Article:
Controlling Attrition through Attachment

Written by Anthony Sork, Managing Director, Sork HC


Leading Human Capital consulting firm Sork HC has developed an online 90 Day Post Induction Survey using PeoplePulse which measures the degree to which a new employee is bonded or “attached” to their organisation within their first 90 days of employment.

The Attachment & Risk Report is created from the Survey and provides Managers and HR Departments with critical information on the perceptions of the new employee and also provides them with recommendations on how to correct any negative perceptions. Likewise, recruitment companies can use this tool to demonstrate ongoing value to their clients beyond the initial probationary period.

The value of this tool is in the Risk Rating and Recommendations that an organisation will receive for each new candidate upon their 90th day of employment.

No industry is spared the frustration of investing money, time and effort in the process of finding, recruiting and training new employees, only to find 9 to 18 months later they resign.

This unfortunately occurs just as the business is likely to start to get a return on their investment and is common across most industries. It is not only the regret at the lost investment made, but also the lost opportunity in losing someone who could have made it.

For many, this frustration leads to rationalising these occurrences in ways that make it excusable. In their minds the loss is justifiably uncontrollable.

Have you ever caught yourself or your managers saying:

“No matter how much I told them about how hard the job would be – they were just not cut out for sales”


“This just wasn’t the right place for them as they did not seem to fit in from day 1”


“It was all going so well, but they decided to take a different direction with their career”.

As much as we may like to blame fate or some other force beyond our control, attrition that is linked directly to attachment of employee’s, is well within our control. To date we have just not been in a position to identify measure and control attachment – until now.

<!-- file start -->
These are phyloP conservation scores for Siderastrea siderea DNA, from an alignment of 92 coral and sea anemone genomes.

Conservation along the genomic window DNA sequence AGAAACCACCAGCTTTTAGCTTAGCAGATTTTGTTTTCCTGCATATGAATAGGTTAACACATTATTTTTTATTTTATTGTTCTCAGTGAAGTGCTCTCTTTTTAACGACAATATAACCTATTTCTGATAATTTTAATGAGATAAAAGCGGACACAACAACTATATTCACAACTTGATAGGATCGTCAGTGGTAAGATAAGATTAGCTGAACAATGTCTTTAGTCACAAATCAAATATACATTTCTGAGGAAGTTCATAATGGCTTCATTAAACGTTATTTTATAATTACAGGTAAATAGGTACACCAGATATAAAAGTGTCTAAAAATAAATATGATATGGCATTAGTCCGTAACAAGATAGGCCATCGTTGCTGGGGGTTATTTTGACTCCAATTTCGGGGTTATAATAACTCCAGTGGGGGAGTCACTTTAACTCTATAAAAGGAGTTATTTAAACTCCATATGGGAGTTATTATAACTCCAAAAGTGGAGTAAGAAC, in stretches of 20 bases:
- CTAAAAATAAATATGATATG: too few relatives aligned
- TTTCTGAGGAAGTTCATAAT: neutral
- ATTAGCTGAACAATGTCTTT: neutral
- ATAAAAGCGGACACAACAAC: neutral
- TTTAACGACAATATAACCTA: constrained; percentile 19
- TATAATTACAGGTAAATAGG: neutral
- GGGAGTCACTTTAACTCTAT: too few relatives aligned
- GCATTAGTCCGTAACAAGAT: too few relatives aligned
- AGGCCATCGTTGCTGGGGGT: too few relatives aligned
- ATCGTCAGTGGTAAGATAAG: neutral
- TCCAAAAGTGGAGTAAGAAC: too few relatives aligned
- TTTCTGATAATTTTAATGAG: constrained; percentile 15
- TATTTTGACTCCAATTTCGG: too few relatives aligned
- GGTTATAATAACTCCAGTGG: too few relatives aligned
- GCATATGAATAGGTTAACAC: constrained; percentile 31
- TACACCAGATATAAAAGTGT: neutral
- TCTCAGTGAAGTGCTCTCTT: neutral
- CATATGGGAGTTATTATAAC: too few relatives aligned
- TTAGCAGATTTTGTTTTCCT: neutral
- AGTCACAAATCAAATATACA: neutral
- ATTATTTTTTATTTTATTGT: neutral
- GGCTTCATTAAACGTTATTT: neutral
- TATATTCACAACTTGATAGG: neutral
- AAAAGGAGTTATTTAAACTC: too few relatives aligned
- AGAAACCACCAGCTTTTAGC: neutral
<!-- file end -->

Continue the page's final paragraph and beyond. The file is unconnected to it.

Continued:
The first 135 days of employment are the most critical in the establishment of perceptions of trust, fairness, pride, security, belonging and contribution for a new employee (attachment).

The state of attachment has a high correlation with employee retention and attrition rates that occur within the first 18 months of employment. The higher the level of attachment, the lower the risk of attrition and the higher the level of performance.

Based on research conducted by Sork HC and using applied psychological models of human behaviour, we have developed a tool to measure and assess the relative attachment of a new employee to the organisation at the 90 day point of employment.


Figure 1

Organisations that achieve a “high medium” to “high high” level of attachment of employees (see Figure 2), show significantly higher levels of competency, performance and retention of employees than organisations that achieve “low low” to “low medium” levels.

Best Employer research demonstrates significantly higher levels of bottom line performance of organisations and reduced recruitment and training costs associated with high levels of attachment.

Measuring attachment is only the first (but most critical) phase in the process of addressing attrition caused by poor attachment. Sork HC research has identified 20 drivers of attachment that can be measured at Individual, Team and Organisation Levels.

1. Accuracy of Job Representation
2. Business Awareness
3. Central Messages
4. Climate & Culture
5. Co-Workers
6. Incremental Learning
7. Learning Path
8. Manager Alignment & Accessibility
9. Orientation
10. Performance Objectives
11. Personal Vision & Career Path
12. Physical Work Environment & Resources
13. Pre-Employment
14. Reasons for Joining
15. Recruitment & Selection
16. Rotation
17. Safety & Behaviour
18. Senior Leadership

Once measured at the 90 day mark, organisations have another 30 – 45 days to correct low attachment drivers (move them to High Medium or above) in order to achieve a level of attachment that will not significantly impact attrition at the individual level.

This measure and knowledge of relative attachment creates an opportunity to target, address and control the risk associated with a new employee.

Staff AttritionFigure 2

Though this measure has a significant advantage to control risk associated with individual new employees, there is also a significant advantage gained through measuring the trends within the business that lead to consistently low attachment on key drivers.

With trended reporting, organisations are able to identify broader issues that may be driving lower levels of attachment. These will generally focus either on

1. recruitment and induction methodology or
2. skills of those responsible for these processes.

Which ever the cause, it allows organisations to make well informed decisions based on what is actually driving poor attachment rather than guessing or ignoring the cause and continuing to regret the lost opportunity of “the fish that got away”.

Sork HC have expert consultants who work in partnership with their clients to interpret the trended results, make recommendations and support the implementation of changes as a result of undertaking this measure.

Any organisation recruiting new talent that chooses not to measure attachment is putting their people investment at risk. Those who do, achieve a significant advantage in the race not only to find, but importantly retain their most valuable asset.

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